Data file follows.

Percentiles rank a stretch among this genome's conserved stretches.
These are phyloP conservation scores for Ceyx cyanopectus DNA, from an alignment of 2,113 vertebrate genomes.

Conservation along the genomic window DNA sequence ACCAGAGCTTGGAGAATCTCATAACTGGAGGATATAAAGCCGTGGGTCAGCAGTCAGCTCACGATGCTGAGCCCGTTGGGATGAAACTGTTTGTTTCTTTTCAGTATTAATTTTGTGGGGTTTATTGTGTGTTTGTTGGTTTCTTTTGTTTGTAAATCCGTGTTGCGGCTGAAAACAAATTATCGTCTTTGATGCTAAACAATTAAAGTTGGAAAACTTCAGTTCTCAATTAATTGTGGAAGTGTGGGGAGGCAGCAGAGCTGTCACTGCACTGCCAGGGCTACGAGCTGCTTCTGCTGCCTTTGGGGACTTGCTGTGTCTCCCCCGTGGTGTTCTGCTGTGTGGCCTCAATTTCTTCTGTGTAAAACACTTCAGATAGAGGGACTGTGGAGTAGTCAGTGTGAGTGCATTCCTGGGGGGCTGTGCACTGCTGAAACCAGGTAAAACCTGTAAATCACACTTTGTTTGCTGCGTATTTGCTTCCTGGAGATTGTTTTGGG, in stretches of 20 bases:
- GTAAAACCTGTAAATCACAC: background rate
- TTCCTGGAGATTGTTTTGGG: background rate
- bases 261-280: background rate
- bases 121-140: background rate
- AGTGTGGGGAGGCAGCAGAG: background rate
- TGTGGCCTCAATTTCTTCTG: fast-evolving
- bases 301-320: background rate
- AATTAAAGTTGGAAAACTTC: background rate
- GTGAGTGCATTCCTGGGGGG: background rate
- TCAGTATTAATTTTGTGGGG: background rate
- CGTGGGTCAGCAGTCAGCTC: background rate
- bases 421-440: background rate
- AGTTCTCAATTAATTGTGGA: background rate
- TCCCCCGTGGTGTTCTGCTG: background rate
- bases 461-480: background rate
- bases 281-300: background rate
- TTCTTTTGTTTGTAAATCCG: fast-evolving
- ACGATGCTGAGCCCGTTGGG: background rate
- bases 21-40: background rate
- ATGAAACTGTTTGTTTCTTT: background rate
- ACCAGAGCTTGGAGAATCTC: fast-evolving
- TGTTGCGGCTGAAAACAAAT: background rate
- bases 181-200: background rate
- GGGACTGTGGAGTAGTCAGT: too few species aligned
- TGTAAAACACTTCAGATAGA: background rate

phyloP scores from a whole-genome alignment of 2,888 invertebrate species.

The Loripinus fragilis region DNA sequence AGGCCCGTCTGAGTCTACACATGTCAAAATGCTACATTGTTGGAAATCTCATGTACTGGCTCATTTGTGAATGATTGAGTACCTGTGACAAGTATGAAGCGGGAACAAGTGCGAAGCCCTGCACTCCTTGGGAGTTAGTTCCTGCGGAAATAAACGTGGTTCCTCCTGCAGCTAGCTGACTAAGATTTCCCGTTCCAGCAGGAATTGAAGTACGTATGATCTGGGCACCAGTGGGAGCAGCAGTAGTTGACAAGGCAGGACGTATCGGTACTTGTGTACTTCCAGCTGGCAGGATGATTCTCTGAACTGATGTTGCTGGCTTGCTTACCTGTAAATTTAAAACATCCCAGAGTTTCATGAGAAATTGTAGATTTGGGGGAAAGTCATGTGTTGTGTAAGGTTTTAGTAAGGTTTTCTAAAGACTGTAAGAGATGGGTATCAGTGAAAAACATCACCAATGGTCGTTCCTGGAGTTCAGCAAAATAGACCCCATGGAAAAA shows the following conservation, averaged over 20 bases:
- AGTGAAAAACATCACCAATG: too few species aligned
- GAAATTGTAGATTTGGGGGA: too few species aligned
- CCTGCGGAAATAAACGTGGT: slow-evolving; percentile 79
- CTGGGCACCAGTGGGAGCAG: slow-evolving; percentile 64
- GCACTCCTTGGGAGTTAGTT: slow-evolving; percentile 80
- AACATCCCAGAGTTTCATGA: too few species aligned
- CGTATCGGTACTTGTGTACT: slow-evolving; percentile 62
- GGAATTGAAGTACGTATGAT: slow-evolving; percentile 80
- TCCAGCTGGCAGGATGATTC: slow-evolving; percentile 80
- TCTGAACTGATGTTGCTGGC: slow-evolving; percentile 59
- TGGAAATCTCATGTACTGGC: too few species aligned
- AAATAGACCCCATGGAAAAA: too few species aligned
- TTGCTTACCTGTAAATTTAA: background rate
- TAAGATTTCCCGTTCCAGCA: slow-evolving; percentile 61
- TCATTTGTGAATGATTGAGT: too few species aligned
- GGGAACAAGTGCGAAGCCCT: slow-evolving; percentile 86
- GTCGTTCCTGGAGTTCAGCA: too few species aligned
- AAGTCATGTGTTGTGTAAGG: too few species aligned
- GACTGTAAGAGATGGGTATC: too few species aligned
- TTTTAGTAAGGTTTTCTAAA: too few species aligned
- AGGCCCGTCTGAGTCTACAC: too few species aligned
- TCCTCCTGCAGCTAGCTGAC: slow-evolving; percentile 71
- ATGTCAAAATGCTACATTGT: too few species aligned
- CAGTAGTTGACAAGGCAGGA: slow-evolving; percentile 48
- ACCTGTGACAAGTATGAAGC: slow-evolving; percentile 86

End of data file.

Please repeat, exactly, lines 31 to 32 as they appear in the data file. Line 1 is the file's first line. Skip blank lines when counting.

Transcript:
- AGTGAAAAACATCACCAATG: too few species aligned
- GAAATTGTAGATTTGGGGGA: too few species aligned